But faced with the threat of a crackdown, money is now pouring out of the country into overseas tax havens such as Liechtenstein, the Bahamas and Cyprus. (6)
1) Yes, getting people to declare their incomes honestly is difficult, and even if they did, a tax on incomes still has huge dead weight costs…
2) … but working out the value of land that people own is relatively simple.
3) The DM confuse ‘cost to the economy’ with ‘the government collecting less in tax than you’d expect’ and use the “s” word, but hey.
4) They haven’t learned the lessons of the Window Tax. It’s entirely unnecessary to know exactly what is built on any plot of land to work out the location value of the land to within a tolerable margin of error (certainly by Greek standards), it doesn’t matter whether an individual house has a swimming pool or not (and if you wish to make swimming pool owners pay more in tax, then it’s easier to slap a tax on mains water usage).
5) Most pictures on Google Earth are several years old, it’s too late to try and camouflage your swimming pool now.
6) So what? A lot of that money will come flowing back to pay the LVT bills, won’t it? And if not, the Greek can recover the tax arrears by selling off the plots of non-payers or renting them out. Which, coincidentally is more or less the opposite of their plan to sell off even more state-owned land.
But no doubt, all these millionaires will manage to track down a Poor Widow or two to use as a human shield: surely it’s far more important to allow them to live out their days in peace than try to plug the budget deficit or anything?
The Daily Mail merrily repeats a story which is patently untrue:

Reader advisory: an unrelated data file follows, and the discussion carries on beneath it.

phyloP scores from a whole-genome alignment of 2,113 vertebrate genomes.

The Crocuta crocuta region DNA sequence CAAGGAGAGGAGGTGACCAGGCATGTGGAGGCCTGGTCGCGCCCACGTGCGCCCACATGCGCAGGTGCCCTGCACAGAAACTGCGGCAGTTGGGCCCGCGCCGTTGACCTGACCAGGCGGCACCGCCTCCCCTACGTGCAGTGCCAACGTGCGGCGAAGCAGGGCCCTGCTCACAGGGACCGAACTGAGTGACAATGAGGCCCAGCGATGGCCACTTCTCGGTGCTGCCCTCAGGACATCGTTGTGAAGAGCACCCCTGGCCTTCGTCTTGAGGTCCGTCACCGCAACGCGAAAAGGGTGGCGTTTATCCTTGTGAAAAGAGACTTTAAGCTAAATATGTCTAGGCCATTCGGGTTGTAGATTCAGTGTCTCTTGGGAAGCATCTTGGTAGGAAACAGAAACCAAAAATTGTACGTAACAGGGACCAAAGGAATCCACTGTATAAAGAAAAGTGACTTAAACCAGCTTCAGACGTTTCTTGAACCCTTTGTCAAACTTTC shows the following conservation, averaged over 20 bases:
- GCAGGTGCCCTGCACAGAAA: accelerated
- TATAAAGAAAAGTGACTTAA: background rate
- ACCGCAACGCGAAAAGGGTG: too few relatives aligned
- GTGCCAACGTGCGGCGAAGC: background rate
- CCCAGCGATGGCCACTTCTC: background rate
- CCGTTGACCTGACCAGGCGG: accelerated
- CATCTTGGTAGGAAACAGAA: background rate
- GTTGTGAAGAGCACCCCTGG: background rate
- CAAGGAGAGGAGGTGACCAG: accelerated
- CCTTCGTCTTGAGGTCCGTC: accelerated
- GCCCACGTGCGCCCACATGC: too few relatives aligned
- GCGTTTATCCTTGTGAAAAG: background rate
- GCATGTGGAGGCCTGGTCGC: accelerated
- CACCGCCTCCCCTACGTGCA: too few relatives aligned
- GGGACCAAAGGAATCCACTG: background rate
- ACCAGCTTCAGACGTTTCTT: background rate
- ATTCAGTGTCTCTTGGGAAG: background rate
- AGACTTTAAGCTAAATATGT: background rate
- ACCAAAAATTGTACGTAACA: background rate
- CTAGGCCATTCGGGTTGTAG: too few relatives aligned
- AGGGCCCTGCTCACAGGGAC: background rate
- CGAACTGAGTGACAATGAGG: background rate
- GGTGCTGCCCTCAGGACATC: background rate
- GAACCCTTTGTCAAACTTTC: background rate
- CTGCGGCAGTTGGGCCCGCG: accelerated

Britain could be hit with losses of up to £366 billion from the collapse of the Greek economy, it has emerged. Ministers had claimed that British banks have ‘only’ £2.5 billion of exposure to Greek government debt, while the Bank of England says the potential losses would be just £8 billion.
But experts last night said that UK financial institutions are in far more danger than previously thought, because banks are tied up in complicated derivatives and insurance deals. They warned that if Greece defaults on its debts the crisis could cause a series of dominoes to fall, with Portugal, Spain and Ireland heading to the wall in turn…
The nominal value of all these side bets may well be £336 or £366 billion (the headline and the contents of the article are not consistent), they may well be £3,360 billion or £3,360 quadzillion, but it’s still nothing to worry about. As I’ve said before, beyond a certain level, it’s not proper money any more, it’s just numbers on bits of paper:
1. These banks and financial institutions have all made bets with each other, it is a zero sum game, so even if some banks end up losing a total of £336 billion, other banks will win £336 billion – and I’d assume that most banks have inadvertently made each-way bets because different departments can and do take opposite positions.